Oct 07 2022

Moving the Needle on SDOH Data

Healthcare organizations looking to act on social determinants of health data must standardize and improve reporting.

Across the country, agencies and organizations are taking action on data concerning the social determinants of health.

In 2020, the U.S. Department of Health and Human Services launched its latest framework for the Healthy People 2030 initiative, and SDOH was one of its priorities. A data network project targeting heart health equity in New York City launched in September 2022 with collaborations between Microsoft AI for Health and city public health leaders.

SDOH encompasses economic status, neighborhood and housing, education quality, and community support — all nonmedical areas that can impact a person’s health. That’s why more healthcare organizations are interested in collecting this data.

“Even if you’re able to pool the data, the challenge is discerning actionable intelligence,” Catherine Robison, health innovation scientist with Oracle Health, tells HealthTech. “The question becomes, what action can I take that maximizes patient outcomes while controlling costs, and what’s within my ability to influence?”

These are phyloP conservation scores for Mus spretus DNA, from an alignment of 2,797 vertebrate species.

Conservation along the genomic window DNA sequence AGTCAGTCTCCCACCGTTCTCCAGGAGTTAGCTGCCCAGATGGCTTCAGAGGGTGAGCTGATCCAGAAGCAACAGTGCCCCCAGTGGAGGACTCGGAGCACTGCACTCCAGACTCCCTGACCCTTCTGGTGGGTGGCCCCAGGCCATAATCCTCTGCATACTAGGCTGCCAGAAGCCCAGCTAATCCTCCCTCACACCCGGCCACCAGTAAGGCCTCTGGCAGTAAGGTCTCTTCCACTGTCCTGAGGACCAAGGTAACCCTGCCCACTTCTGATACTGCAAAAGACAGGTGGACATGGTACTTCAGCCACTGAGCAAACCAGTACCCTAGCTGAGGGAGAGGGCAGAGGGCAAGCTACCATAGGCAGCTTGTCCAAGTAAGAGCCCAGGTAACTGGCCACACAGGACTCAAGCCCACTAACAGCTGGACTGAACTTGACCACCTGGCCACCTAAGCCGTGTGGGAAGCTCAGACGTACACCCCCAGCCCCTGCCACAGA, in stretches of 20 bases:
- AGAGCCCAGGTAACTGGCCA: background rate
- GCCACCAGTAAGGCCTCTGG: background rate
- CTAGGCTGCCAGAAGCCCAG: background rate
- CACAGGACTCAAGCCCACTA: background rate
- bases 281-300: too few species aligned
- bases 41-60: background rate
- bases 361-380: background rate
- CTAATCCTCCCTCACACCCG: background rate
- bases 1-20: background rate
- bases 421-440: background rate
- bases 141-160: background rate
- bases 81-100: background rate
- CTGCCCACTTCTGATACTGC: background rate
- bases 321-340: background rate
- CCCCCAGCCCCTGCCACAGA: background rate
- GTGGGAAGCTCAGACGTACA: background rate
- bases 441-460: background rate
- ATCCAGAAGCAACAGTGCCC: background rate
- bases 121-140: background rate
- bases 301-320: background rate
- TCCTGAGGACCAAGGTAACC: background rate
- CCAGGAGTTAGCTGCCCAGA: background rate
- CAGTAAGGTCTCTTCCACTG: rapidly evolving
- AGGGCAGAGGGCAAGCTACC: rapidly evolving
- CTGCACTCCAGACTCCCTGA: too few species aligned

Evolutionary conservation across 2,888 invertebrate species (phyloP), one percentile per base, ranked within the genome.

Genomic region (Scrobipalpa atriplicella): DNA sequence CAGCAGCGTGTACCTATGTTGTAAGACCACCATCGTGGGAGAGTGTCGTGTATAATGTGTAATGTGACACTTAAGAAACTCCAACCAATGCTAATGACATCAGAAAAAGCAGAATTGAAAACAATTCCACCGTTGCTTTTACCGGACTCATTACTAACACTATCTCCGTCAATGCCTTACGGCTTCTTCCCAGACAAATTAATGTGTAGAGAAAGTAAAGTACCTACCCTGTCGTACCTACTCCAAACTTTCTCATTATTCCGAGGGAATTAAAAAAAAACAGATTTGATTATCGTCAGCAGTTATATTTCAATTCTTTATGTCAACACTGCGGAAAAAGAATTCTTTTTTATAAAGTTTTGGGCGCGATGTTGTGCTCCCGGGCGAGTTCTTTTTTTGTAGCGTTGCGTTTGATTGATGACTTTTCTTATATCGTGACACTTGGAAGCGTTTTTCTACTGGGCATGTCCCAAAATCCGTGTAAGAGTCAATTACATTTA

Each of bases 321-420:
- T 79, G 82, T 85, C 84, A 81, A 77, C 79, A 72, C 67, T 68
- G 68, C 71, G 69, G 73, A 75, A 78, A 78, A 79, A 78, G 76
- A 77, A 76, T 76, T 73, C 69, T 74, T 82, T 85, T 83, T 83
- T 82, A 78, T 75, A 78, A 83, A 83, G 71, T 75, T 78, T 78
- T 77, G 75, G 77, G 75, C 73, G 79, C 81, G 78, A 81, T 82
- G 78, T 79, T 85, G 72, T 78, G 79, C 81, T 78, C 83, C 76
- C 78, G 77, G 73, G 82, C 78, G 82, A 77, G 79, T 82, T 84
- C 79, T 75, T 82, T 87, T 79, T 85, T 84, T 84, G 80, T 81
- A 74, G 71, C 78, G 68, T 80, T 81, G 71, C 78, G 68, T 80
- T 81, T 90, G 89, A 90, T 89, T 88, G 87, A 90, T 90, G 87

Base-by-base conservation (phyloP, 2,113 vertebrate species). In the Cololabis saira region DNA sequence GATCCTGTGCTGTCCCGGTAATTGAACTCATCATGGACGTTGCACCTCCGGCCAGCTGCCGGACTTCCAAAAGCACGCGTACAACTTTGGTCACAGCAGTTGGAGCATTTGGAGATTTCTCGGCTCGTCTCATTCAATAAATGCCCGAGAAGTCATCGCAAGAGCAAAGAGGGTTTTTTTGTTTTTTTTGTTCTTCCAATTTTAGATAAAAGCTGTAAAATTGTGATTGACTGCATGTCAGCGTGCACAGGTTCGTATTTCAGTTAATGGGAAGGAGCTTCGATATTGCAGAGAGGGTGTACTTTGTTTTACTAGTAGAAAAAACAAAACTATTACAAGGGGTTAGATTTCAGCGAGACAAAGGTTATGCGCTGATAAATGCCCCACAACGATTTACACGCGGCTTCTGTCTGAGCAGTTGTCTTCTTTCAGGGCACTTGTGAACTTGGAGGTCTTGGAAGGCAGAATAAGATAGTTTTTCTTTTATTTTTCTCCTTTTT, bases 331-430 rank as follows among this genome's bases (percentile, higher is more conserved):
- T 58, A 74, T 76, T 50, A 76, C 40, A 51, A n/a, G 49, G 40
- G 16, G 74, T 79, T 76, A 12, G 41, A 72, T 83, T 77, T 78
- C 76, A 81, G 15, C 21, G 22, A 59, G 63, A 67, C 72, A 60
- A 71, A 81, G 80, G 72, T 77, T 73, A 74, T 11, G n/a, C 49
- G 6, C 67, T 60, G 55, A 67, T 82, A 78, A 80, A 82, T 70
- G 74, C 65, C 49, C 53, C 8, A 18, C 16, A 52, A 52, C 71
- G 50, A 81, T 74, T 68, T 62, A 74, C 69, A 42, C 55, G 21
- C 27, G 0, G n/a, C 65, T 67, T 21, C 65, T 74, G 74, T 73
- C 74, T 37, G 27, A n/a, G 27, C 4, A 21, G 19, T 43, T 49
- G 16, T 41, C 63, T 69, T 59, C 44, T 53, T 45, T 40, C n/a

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Healthcare organizations can use data and technology to create action that addresses SDOH in meaningful ways.

Standardizing SDOH data collection across an organization is a good first step. “Nearly everyone can do something with the data. Their use cases may be different, but the definitions need to be the same,” says Jeremy Racine, healthcare director for Tableau.

Next, the data needs to be analyzed in a way that addresses a clear need. “You need to determine the needle you want to move and then work backwards — figure out the pathway and the types of data you might need,” says Andrea Green, director of healthcare strategy for SDOH at LexisNexis Risk Solutions.

Another useful step is to intentionally present findings to the right stakeholders, from the primary care providers who provide whole-person care to business and finance leaders making organizational date-driven decisions.

“Data needs to be of sufficient depth to enable statistical validation, which leads to it being visualized in ways that stakeholders outside health — such as state or national health departments, governing bodies and the public themselves — can understand,” Robinson says.

More patients are expecting their doctors to ask them about SDOH, especially younger patients. About 81 percent of young people age 14 to 24 said their doctors should ask them about SDOH, according to research from the University of Michigan.

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